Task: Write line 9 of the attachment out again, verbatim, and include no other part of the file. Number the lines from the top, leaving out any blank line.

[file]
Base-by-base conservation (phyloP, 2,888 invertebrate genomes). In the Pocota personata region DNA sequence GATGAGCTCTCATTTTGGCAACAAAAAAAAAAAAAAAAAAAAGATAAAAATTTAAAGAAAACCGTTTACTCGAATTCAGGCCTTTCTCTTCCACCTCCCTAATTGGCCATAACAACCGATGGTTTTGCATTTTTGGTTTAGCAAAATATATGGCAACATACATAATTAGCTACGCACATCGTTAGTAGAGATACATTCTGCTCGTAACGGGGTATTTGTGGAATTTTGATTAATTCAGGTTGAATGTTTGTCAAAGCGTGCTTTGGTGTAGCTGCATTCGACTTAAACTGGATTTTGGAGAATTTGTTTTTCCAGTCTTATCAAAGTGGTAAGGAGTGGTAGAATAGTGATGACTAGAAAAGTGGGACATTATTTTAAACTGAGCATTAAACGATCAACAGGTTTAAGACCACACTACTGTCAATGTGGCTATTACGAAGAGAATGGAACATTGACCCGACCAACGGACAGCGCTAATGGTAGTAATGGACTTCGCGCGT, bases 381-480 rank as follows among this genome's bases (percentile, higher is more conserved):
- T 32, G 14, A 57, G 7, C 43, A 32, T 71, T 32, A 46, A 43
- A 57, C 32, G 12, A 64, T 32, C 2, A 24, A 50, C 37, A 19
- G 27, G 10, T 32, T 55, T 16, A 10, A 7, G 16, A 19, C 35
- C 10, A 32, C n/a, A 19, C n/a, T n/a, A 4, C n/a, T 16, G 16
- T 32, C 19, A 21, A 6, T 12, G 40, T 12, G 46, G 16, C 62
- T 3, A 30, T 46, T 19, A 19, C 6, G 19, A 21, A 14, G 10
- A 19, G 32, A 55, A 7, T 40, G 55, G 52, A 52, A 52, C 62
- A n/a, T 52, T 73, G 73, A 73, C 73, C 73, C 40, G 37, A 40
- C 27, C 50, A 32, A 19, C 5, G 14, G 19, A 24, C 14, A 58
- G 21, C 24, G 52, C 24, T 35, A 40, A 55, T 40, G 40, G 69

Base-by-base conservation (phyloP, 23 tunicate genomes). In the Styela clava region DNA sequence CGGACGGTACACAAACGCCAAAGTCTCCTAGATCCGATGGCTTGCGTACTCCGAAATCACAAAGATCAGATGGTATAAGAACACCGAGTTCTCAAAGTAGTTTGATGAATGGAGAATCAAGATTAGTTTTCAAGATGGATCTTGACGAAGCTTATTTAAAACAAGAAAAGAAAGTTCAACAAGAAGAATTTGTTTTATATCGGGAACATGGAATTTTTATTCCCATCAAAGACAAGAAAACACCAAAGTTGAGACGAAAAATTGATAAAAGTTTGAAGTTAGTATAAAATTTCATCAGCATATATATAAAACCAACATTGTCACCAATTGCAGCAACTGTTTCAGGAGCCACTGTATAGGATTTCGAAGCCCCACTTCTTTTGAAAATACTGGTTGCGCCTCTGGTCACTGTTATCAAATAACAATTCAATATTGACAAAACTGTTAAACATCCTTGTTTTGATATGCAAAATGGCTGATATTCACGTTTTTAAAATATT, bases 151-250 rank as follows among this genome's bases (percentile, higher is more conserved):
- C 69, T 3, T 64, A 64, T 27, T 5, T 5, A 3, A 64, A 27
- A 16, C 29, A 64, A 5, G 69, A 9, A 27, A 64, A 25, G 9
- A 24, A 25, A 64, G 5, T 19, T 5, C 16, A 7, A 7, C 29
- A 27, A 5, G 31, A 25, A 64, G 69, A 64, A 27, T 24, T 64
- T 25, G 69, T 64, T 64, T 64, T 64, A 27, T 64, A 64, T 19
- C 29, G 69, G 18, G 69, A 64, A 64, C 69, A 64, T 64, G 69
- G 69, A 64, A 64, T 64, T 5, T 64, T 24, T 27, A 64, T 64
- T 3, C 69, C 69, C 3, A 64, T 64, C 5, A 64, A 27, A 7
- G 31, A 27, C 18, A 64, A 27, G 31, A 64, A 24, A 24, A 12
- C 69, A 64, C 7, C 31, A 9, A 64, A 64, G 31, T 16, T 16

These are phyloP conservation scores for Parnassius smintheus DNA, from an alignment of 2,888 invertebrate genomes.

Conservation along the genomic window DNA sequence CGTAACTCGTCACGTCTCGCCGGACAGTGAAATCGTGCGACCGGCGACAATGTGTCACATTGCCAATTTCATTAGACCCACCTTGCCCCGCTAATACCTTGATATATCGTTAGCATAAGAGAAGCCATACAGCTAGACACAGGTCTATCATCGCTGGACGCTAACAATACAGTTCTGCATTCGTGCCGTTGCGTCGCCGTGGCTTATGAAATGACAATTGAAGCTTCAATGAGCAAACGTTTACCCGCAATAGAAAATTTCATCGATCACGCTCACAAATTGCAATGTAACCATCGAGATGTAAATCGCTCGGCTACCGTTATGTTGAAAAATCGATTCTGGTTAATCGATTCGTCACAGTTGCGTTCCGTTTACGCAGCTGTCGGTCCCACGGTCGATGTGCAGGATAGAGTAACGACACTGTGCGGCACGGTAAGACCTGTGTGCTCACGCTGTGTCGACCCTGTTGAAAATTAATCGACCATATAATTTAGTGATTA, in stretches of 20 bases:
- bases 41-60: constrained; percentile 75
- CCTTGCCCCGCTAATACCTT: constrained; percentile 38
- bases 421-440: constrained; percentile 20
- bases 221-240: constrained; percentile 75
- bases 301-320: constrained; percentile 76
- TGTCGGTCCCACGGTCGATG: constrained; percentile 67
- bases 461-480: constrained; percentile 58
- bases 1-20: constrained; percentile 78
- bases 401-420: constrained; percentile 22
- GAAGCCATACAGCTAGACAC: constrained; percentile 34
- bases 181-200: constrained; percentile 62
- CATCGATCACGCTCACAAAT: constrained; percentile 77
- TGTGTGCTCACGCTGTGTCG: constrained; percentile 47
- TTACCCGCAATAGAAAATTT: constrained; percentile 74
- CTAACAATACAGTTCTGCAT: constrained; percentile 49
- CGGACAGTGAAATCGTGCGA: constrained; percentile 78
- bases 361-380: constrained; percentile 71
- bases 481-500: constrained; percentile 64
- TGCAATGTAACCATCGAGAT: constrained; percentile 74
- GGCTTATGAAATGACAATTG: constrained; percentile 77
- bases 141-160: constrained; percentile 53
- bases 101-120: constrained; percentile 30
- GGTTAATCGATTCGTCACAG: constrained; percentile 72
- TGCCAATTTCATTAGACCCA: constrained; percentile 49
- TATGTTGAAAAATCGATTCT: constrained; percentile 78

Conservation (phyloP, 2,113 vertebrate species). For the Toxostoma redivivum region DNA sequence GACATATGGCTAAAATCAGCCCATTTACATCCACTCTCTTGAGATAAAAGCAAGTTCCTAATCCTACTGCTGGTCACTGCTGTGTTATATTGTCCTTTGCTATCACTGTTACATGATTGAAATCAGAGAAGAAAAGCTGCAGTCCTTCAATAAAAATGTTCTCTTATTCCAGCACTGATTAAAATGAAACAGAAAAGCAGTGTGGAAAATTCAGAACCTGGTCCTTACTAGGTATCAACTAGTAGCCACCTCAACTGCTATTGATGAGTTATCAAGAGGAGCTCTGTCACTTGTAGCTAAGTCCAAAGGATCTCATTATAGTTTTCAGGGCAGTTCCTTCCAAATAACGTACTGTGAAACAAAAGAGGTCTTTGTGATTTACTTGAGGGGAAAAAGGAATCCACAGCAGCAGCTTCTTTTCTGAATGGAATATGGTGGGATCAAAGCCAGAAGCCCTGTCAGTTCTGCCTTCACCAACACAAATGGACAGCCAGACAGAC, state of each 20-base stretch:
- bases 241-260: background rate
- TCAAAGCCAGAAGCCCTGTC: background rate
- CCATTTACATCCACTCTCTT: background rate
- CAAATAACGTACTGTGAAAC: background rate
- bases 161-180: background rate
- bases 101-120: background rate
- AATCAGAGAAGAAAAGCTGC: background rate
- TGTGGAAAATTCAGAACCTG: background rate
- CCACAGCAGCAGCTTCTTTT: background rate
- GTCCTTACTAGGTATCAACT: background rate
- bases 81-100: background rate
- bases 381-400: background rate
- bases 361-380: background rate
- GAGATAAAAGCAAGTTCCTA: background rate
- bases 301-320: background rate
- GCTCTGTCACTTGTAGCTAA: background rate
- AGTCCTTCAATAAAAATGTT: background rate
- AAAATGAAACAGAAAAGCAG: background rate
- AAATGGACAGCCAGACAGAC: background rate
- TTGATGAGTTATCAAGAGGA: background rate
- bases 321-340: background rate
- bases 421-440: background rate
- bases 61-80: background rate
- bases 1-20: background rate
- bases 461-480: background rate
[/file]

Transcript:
- A n/a, T 52, T 73, G 73, A 73, C 73, C 73, C 40, G 37, A 40